Staff from the provincial Fisheries Department checks a monitoring device on a fishing boat before it operates offshore at Qui Nhơn fishing port in Quy Nhơn City. VNA/VNS Photo
HÀ NỘI — Localities in Việt Nam have taken a number of measures to combat illegal, unreported and unregulated (IUU) fishing since the country received a “yellow card” warning from the European Commission (EC) in 2017.
But experts say more work needs to be done to improve their fisheries governance and retain access to EU market.
Nguyễn Công Bình, deputy head of Bình Định Fisheries Department, said by the end of July last year, the province has completed installing Movimar device – a system to monitor fishing vessels and aquatic resources by satellite technology) for all vessels with a length of 24m or more.
Only 603 out of 3,231 boats of between 15 and 24m in length have the system installed.
In accordance with the recommendations of the EC for offshore fishing vessels to be transparent and to fight illegal fishing, the installation of monitoring equipment must be finished by the end of March, this year.
The high number of fishing boats which have not yet installed the equipment was causing difficulties for the management of vessels and traceability, Bình said.
Even after the installation completed, it was still a hard job.
“To supervise 3,300 fishing boats, there should be an adequate staff are on duty around the clock and specialists in traceability and supervision of fishing vessels. However, it is still short in demand,” he said, adding that a lot of fishing ports in the province have not yet received the software to trace the operating areas of fishing boats.
The southern most province of Cà Mau also faces similar problems.
The monitoring systems have been installed on 55 per cent of vessels of 15m in length and 88 per cent of those with a length of 24m or more.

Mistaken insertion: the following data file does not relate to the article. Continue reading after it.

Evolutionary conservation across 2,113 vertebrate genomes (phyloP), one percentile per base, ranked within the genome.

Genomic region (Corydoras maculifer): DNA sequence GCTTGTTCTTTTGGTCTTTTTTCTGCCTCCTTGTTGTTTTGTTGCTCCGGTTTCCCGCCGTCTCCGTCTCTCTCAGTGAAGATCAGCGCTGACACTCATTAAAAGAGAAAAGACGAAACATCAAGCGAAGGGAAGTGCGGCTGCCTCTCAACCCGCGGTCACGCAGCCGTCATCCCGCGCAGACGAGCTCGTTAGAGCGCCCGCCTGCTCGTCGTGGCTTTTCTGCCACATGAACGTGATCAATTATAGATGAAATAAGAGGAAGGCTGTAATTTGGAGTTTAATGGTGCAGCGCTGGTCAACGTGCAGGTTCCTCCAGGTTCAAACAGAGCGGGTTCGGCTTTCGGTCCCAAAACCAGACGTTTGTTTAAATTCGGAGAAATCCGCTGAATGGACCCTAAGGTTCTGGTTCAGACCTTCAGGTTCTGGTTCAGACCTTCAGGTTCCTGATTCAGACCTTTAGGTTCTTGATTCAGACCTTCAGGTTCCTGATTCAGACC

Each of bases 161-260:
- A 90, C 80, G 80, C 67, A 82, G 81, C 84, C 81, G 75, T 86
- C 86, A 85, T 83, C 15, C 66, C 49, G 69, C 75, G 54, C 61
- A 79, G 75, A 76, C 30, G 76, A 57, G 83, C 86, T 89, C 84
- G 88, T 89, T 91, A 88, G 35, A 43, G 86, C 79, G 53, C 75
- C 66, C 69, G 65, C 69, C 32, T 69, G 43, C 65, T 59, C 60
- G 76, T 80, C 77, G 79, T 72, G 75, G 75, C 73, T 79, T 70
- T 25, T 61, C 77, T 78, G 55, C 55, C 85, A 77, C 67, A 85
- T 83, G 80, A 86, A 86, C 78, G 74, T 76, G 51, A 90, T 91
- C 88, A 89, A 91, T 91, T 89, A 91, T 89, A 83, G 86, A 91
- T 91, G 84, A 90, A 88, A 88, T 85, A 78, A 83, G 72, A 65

Mai Anh Nhịn, deputy chairman of Kiên Giang Province’s People’s Committee said the installation of monitoring devices was an important issue but many boats did not turn on the device when going to sea.
Traceability was also an issue.
“The traceability has not met EC’s requirement for the control of product’s legality before exporting to EU market,” said Phùng Đức Tiến, Deputy Minister of Agriculture and Rural Development at a workshop held in December on the issue.
Currently, there were 129 fishing boats in waters outside Việt Nam’s territory and 69 boats in disputed areas, he said, adding that Việt Nam has explained this to the EC.
To solve the problem, Bình said the province would coordinate with other provinces and agencies to complete the installation of monitoring device and closely supervise vessels operating offshore.
The locality would strengthen the dissemination for boat owners and captains to hand in fishing records as required.
Triều from Cà Mau Province proposed the Government to issue guidance on software management and support localities in demanding vessels to install monitoring devices.
Nhịn suggested the Ministry of Foreign Affairs and the Ministry of Public Security assist provinces to stop illegal fishing by local vessels. — VNS
Tuna caught by fishermen transported to Tam Quan Bắc fishing port in Binh Định’s Hoài Nhơn District are supervised to ensure the requirements about tractability. VNA/VNS Photo